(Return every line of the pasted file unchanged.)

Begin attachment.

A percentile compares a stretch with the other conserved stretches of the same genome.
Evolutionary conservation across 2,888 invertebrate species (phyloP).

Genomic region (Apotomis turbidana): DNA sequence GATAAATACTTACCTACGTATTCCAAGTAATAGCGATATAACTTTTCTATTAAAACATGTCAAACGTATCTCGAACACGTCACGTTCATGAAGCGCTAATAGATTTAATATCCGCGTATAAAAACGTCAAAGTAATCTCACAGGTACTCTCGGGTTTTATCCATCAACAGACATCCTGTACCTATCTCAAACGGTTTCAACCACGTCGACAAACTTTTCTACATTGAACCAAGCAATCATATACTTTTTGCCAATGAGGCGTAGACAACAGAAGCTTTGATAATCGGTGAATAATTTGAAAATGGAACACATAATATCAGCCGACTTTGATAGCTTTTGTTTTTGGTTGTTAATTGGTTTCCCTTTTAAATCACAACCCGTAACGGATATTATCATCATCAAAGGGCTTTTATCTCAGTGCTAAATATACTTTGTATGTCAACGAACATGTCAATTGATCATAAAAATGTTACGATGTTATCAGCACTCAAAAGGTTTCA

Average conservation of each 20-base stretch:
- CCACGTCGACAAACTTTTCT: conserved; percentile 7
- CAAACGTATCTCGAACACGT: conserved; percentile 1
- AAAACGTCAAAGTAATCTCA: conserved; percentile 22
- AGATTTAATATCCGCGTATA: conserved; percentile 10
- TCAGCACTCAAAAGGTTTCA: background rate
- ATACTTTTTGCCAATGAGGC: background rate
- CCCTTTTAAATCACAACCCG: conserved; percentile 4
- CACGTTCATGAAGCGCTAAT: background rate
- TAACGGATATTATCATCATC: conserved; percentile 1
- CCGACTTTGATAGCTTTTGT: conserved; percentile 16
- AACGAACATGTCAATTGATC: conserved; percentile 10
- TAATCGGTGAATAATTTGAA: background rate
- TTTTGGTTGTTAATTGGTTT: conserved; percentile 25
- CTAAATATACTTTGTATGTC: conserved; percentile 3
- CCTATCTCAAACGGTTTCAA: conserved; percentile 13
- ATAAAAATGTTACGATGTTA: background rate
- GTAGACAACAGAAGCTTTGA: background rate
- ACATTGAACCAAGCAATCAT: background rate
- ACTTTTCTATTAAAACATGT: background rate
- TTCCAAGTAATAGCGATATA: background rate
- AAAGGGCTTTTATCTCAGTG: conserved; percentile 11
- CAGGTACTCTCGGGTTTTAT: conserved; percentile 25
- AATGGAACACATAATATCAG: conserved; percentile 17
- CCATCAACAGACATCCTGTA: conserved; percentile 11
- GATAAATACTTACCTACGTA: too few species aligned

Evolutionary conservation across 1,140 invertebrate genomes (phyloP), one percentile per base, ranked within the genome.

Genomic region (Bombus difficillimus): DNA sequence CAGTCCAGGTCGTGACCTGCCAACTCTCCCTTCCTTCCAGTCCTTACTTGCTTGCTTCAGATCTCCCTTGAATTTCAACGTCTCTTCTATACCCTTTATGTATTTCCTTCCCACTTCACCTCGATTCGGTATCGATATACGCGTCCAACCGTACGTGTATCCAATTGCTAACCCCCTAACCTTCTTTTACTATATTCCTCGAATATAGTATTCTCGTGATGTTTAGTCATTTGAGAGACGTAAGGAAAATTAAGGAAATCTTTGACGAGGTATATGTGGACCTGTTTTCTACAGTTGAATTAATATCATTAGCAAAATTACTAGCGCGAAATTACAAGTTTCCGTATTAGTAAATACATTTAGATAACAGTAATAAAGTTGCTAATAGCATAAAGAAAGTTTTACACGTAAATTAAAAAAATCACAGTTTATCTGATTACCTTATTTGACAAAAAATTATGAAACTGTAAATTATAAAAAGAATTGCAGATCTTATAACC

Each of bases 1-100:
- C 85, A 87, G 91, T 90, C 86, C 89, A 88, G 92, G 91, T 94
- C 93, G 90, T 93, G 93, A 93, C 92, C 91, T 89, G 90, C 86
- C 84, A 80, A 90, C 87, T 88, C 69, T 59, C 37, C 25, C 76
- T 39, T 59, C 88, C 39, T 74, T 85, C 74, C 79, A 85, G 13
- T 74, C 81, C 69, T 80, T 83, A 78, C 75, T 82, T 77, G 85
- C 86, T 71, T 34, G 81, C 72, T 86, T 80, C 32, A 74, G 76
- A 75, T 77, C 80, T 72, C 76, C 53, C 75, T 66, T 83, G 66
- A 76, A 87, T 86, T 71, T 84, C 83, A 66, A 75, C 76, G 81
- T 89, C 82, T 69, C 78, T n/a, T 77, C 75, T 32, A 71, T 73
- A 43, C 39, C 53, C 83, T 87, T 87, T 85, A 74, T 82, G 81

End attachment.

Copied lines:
A percentile compares a stretch with the other conserved stretches of the same genome.
Evolutionary conservation across 2,888 invertebrate species (phyloP).

Genomic region (Apotomis turbidana): DNA sequence GATAAATACTTACCTACGTATTCCAAGTAATAGCGATATAACTTTTCTATTAAAACATGTCAAACGTATCTCGAACACGTCACGTTCATGAAGCGCTAATAGATTTAATATCCGCGTATAAAAACGTCAAAGTAATCTCACAGGTACTCTCGGGTTTTATCCATCAACAGACATCCTGTACCTATCTCAAACGGTTTCAACCACGTCGACAAACTTTTCTACATTGAACCAAGCAATCATATACTTTTTGCCAATGAGGCGTAGACAACAGAAGCTTTGATAATCGGTGAATAATTTGAAAATGGAACACATAATATCAGCCGACTTTGATAGCTTTTGTTTTTGGTTGTTAATTGGTTTCCCTTTTAAATCACAACCCGTAACGGATATTATCATCATCAAAGGGCTTTTATCTCAGTGCTAAATATACTTTGTATGTCAACGAACATGTCAATTGATCATAAAAATGTTACGATGTTATCAGCACTCAAAAGGTTTCA

Average conservation of each 20-base stretch:
- CCACGTCGACAAACTTTTCT: conserved; percentile 7
- CAAACGTATCTCGAACACGT: conserved; percentile 1
- AAAACGTCAAAGTAATCTCA: conserved; percentile 22
- AGATTTAATATCCGCGTATA: conserved; percentile 10
- TCAGCACTCAAAAGGTTTCA: background rate
- ATACTTTTTGCCAATGAGGC: background rate
- CCCTTTTAAATCACAACCCG: conserved; percentile 4
- CACGTTCATGAAGCGCTAAT: background rate
- TAACGGATATTATCATCATC: conserved; percentile 1
- CCGACTTTGATAGCTTTTGT: conserved; percentile 16
- AACGAACATGTCAATTGATC: conserved; percentile 10
- TAATCGGTGAATAATTTGAA: background rate
- TTTTGGTTGTTAATTGGTTT: conserved; percentile 25
- CTAAATATACTTTGTATGTC: conserved; percentile 3
- CCTATCTCAAACGGTTTCAA: conserved; percentile 13
- ATAAAAATGTTACGATGTTA: background rate
- GTAGACAACAGAAGCTTTGA: background rate
- ACATTGAACCAAGCAATCAT: background rate
- ACTTTTCTATTAAAACATGT: background rate
- TTCCAAGTAATAGCGATATA: background rate
- AAAGGGCTTTTATCTCAGTG: conserved; percentile 11
- CAGGTACTCTCGGGTTTTAT: conserved; percentile 25
- AATGGAACACATAATATCAG: conserved; percentile 17
- CCATCAACAGACATCCTGTA: conserved; percentile 11
- GATAAATACTTACCTACGTA: too few species aligned

Evolutionary conservation across 1,140 invertebrate genomes (phyloP), one percentile per base, ranked within the genome.

Genomic region (Bombus difficillimus): DNA sequence CAGTCCAGGTCGTGACCTGCCAACTCTCCCTTCCTTCCAGTCCTTACTTGCTTGCTTCAGATCTCCCTTGAATTTCAACGTCTCTTCTATACCCTTTATGTATTTCCTTCCCACTTCACCTCGATTCGGTATCGATATACGCGTCCAACCGTACGTGTATCCAATTGCTAACCCCCTAACCTTCTTTTACTATATTCCTCGAATATAGTATTCTCGTGATGTTTAGTCATTTGAGAGACGTAAGGAAAATTAAGGAAATCTTTGACGAGGTATATGTGGACCTGTTTTCTACAGTTGAATTAATATCATTAGCAAAATTACTAGCGCGAAATTACAAGTTTCCGTATTAGTAAATACATTTAGATAACAGTAATAAAGTTGCTAATAGCATAAAGAAAGTTTTACACGTAAATTAAAAAAATCACAGTTTATCTGATTACCTTATTTGACAAAAAATTATGAAACTGTAAATTATAAAAAGAATTGCAGATCTTATAACC

Each of bases 1-100:
- C 85, A 87, G 91, T 90, C 86, C 89, A 88, G 92, G 91, T 94
- C 93, G 90, T 93, G 93, A 93, C 92, C 91, T 89, G 90, C 86
- C 84, A 80, A 90, C 87, T 88, C 69, T 59, C 37, C 25, C 76
- T 39, T 59, C 88, C 39, T 74, T 85, C 74, C 79, A 85, G 13
- T 74, C 81, C 69, T 80, T 83, A 78, C 75, T 82, T 77, G 85
- C 86, T 71, T 34, G 81, C 72, T 86, T 80, C 32, A 74, G 76
- A 75, T 77, C 80, T 72, C 76, C 53, C 75, T 66, T 83, G 66
- A 76, A 87, T 86, T 71, T 84, C 83, A 66, A 75, C 76, G 81
- T 89, C 82, T 69, C 78, T n/a, T 77, C 75, T 32, A 71, T 73
- A 43, C 39, C 53, C 83, T 87, T 87, T 85, A 74, T 82, G 81